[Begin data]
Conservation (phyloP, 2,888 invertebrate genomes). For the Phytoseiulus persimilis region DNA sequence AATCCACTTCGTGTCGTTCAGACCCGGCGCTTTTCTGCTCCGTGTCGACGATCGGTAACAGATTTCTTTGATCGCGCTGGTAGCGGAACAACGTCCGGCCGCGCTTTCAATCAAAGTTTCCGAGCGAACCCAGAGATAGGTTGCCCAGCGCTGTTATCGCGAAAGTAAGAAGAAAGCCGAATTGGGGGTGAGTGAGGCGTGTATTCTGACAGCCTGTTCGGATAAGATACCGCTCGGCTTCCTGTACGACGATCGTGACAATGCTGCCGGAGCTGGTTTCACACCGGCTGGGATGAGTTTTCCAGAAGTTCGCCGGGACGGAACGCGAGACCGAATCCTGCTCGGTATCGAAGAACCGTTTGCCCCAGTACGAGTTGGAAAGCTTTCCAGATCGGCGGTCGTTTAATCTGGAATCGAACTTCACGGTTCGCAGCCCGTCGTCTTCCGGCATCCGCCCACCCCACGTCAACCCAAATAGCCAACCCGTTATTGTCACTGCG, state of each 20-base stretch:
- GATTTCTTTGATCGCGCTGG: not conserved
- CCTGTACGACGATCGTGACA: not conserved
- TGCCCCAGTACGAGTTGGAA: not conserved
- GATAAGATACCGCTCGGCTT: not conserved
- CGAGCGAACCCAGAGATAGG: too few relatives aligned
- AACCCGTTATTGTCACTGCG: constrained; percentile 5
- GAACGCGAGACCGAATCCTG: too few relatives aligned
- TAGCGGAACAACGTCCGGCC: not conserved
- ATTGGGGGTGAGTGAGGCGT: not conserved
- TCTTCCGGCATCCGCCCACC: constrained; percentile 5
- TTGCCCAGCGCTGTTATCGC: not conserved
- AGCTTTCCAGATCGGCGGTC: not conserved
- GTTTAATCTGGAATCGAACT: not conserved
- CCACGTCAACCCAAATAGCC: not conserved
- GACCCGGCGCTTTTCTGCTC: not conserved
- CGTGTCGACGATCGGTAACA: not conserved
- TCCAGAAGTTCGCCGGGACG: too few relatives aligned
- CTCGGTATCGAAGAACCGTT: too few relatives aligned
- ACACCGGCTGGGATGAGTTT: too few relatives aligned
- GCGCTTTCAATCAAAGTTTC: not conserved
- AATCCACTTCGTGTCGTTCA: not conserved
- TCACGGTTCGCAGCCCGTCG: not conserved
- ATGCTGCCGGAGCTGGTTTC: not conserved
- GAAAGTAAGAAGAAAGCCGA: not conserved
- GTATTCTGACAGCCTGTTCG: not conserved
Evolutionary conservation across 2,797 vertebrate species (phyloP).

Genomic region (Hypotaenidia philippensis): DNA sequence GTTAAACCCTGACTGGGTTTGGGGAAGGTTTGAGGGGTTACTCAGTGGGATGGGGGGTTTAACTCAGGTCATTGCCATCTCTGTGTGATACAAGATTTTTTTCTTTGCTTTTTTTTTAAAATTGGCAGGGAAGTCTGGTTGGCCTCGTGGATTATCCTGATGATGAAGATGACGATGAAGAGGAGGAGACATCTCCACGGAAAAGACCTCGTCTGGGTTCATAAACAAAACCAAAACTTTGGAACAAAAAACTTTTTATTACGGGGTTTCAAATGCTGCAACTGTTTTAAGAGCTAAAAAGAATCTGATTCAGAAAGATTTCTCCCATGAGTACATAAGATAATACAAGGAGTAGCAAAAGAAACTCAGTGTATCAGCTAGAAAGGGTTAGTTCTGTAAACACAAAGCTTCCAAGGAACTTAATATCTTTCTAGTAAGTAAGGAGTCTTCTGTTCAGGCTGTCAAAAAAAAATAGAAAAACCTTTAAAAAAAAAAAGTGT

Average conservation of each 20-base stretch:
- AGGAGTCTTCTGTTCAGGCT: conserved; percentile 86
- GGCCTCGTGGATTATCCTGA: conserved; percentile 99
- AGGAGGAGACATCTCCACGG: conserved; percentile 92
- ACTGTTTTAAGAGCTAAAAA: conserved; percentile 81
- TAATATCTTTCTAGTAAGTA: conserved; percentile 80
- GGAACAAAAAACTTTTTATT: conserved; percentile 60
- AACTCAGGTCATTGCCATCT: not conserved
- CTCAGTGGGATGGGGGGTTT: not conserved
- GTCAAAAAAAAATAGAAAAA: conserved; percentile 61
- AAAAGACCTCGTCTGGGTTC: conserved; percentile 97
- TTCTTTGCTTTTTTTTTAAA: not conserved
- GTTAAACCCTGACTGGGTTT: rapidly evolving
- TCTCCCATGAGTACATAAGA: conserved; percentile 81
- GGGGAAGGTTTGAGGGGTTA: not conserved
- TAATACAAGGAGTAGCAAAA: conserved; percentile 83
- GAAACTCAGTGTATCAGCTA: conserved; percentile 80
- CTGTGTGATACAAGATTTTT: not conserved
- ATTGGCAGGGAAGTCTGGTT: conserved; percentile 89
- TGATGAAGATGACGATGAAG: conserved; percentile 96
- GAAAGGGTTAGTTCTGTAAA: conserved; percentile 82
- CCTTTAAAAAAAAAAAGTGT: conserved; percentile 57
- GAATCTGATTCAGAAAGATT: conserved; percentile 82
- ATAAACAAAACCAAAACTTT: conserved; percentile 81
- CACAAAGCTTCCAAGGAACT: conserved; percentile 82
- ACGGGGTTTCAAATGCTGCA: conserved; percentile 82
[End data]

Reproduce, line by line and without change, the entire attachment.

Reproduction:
Conservation (phyloP, 2,888 invertebrate genomes). For the Phytoseiulus persimilis region DNA sequence AATCCACTTCGTGTCGTTCAGACCCGGCGCTTTTCTGCTCCGTGTCGACGATCGGTAACAGATTTCTTTGATCGCGCTGGTAGCGGAACAACGTCCGGCCGCGCTTTCAATCAAAGTTTCCGAGCGAACCCAGAGATAGGTTGCCCAGCGCTGTTATCGCGAAAGTAAGAAGAAAGCCGAATTGGGGGTGAGTGAGGCGTGTATTCTGACAGCCTGTTCGGATAAGATACCGCTCGGCTTCCTGTACGACGATCGTGACAATGCTGCCGGAGCTGGTTTCACACCGGCTGGGATGAGTTTTCCAGAAGTTCGCCGGGACGGAACGCGAGACCGAATCCTGCTCGGTATCGAAGAACCGTTTGCCCCAGTACGAGTTGGAAAGCTTTCCAGATCGGCGGTCGTTTAATCTGGAATCGAACTTCACGGTTCGCAGCCCGTCGTCTTCCGGCATCCGCCCACCCCACGTCAACCCAAATAGCCAACCCGTTATTGTCACTGCG, state of each 20-base stretch:
- GATTTCTTTGATCGCGCTGG: not conserved
- CCTGTACGACGATCGTGACA: not conserved
- TGCCCCAGTACGAGTTGGAA: not conserved
- GATAAGATACCGCTCGGCTT: not conserved
- CGAGCGAACCCAGAGATAGG: too few relatives aligned
- AACCCGTTATTGTCACTGCG: constrained; percentile 5
- GAACGCGAGACCGAATCCTG: too few relatives aligned
- TAGCGGAACAACGTCCGGCC: not conserved
- ATTGGGGGTGAGTGAGGCGT: not conserved
- TCTTCCGGCATCCGCCCACC: constrained; percentile 5
- TTGCCCAGCGCTGTTATCGC: not conserved
- AGCTTTCCAGATCGGCGGTC: not conserved
- GTTTAATCTGGAATCGAACT: not conserved
- CCACGTCAACCCAAATAGCC: not conserved
- GACCCGGCGCTTTTCTGCTC: not conserved
- CGTGTCGACGATCGGTAACA: not conserved
- TCCAGAAGTTCGCCGGGACG: too few relatives aligned
- CTCGGTATCGAAGAACCGTT: too few relatives aligned
- ACACCGGCTGGGATGAGTTT: too few relatives aligned
- GCGCTTTCAATCAAAGTTTC: not conserved
- AATCCACTTCGTGTCGTTCA: not conserved
- TCACGGTTCGCAGCCCGTCG: not conserved
- ATGCTGCCGGAGCTGGTTTC: not conserved
- GAAAGTAAGAAGAAAGCCGA: not conserved
- GTATTCTGACAGCCTGTTCG: not conserved
Evolutionary conservation across 2,797 vertebrate species (phyloP).

Genomic region (Hypotaenidia philippensis): DNA sequence GTTAAACCCTGACTGGGTTTGGGGAAGGTTTGAGGGGTTACTCAGTGGGATGGGGGGTTTAACTCAGGTCATTGCCATCTCTGTGTGATACAAGATTTTTTTCTTTGCTTTTTTTTTAAAATTGGCAGGGAAGTCTGGTTGGCCTCGTGGATTATCCTGATGATGAAGATGACGATGAAGAGGAGGAGACATCTCCACGGAAAAGACCTCGTCTGGGTTCATAAACAAAACCAAAACTTTGGAACAAAAAACTTTTTATTACGGGGTTTCAAATGCTGCAACTGTTTTAAGAGCTAAAAAGAATCTGATTCAGAAAGATTTCTCCCATGAGTACATAAGATAATACAAGGAGTAGCAAAAGAAACTCAGTGTATCAGCTAGAAAGGGTTAGTTCTGTAAACACAAAGCTTCCAAGGAACTTAATATCTTTCTAGTAAGTAAGGAGTCTTCTGTTCAGGCTGTCAAAAAAAAATAGAAAAACCTTTAAAAAAAAAAAGTGT

Average conservation of each 20-base stretch:
- AGGAGTCTTCTGTTCAGGCT: conserved; percentile 86
- GGCCTCGTGGATTATCCTGA: conserved; percentile 99
- AGGAGGAGACATCTCCACGG: conserved; percentile 92
- ACTGTTTTAAGAGCTAAAAA: conserved; percentile 81
- TAATATCTTTCTAGTAAGTA: conserved; percentile 80
- GGAACAAAAAACTTTTTATT: conserved; percentile 60
- AACTCAGGTCATTGCCATCT: not conserved
- CTCAGTGGGATGGGGGGTTT: not conserved
- GTCAAAAAAAAATAGAAAAA: conserved; percentile 61
- AAAAGACCTCGTCTGGGTTC: conserved; percentile 97
- TTCTTTGCTTTTTTTTTAAA: not conserved
- GTTAAACCCTGACTGGGTTT: rapidly evolving
- TCTCCCATGAGTACATAAGA: conserved; percentile 81
- GGGGAAGGTTTGAGGGGTTA: not conserved
- TAATACAAGGAGTAGCAAAA: conserved; percentile 83
- GAAACTCAGTGTATCAGCTA: conserved; percentile 80
- CTGTGTGATACAAGATTTTT: not conserved
- ATTGGCAGGGAAGTCTGGTT: conserved; percentile 89
- TGATGAAGATGACGATGAAG: conserved; percentile 96
- GAAAGGGTTAGTTCTGTAAA: conserved; percentile 82
- CCTTTAAAAAAAAAAAGTGT: conserved; percentile 57
- GAATCTGATTCAGAAAGATT: conserved; percentile 82
- ATAAACAAAACCAAAACTTT: conserved; percentile 81
- CACAAAGCTTCCAAGGAACT: conserved; percentile 82
- ACGGGGTTTCAAATGCTGCA: conserved; percentile 82